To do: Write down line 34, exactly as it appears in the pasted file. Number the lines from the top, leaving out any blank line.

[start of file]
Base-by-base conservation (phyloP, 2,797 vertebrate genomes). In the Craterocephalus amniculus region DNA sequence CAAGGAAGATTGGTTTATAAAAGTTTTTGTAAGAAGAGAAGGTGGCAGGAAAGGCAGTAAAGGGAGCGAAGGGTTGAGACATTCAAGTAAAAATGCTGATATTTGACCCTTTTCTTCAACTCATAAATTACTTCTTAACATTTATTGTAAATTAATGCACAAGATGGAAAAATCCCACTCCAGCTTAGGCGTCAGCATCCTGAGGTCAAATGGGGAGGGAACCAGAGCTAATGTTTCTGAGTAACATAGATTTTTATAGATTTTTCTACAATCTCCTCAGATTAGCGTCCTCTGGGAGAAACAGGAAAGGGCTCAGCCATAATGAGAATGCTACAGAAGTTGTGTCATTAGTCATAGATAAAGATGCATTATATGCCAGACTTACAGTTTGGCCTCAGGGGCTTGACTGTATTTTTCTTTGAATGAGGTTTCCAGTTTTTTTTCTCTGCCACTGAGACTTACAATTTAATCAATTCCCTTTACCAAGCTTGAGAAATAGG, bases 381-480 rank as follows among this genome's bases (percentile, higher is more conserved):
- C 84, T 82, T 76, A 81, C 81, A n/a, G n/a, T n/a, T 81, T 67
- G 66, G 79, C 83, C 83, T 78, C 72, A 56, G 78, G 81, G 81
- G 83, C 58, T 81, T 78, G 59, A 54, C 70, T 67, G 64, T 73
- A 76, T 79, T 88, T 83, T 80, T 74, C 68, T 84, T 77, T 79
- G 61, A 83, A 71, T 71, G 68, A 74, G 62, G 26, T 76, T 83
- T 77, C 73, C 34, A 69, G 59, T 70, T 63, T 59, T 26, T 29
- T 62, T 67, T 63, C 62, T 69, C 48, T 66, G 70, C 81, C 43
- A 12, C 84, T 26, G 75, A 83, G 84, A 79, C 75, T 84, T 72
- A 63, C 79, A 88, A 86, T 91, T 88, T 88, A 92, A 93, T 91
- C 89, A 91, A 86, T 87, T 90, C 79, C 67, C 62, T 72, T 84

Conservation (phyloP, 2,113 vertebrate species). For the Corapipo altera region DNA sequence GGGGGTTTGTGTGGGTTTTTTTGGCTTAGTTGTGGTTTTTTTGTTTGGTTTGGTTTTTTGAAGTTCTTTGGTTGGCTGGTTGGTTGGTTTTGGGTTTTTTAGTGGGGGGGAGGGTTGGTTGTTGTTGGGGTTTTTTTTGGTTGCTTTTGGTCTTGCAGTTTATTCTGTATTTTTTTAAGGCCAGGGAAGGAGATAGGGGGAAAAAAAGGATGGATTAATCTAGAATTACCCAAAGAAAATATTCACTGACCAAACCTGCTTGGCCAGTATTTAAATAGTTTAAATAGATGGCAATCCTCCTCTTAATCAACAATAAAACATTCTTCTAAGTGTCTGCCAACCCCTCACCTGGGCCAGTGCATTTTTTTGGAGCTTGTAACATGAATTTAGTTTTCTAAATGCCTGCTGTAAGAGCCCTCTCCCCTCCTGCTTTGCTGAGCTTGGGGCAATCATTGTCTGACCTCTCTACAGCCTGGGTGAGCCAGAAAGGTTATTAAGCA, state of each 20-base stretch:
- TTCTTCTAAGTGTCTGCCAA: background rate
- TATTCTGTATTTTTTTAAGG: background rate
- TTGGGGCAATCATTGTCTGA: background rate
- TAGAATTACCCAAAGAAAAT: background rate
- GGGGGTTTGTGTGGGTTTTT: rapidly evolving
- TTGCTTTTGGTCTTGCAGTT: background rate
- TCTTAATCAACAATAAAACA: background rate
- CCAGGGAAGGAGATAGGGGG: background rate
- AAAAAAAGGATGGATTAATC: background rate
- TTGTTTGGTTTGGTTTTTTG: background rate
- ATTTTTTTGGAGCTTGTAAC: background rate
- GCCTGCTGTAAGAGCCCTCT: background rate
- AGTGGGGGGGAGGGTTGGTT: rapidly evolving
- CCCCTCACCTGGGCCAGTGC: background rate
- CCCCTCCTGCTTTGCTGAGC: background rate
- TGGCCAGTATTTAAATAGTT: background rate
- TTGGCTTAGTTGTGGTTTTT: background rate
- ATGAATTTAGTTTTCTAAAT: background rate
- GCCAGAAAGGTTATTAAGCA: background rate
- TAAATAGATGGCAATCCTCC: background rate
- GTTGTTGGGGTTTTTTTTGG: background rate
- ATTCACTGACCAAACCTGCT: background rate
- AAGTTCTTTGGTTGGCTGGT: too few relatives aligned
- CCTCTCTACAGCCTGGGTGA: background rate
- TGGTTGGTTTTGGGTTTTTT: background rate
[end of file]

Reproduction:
- ATTCACTGACCAAACCTGCT: background rate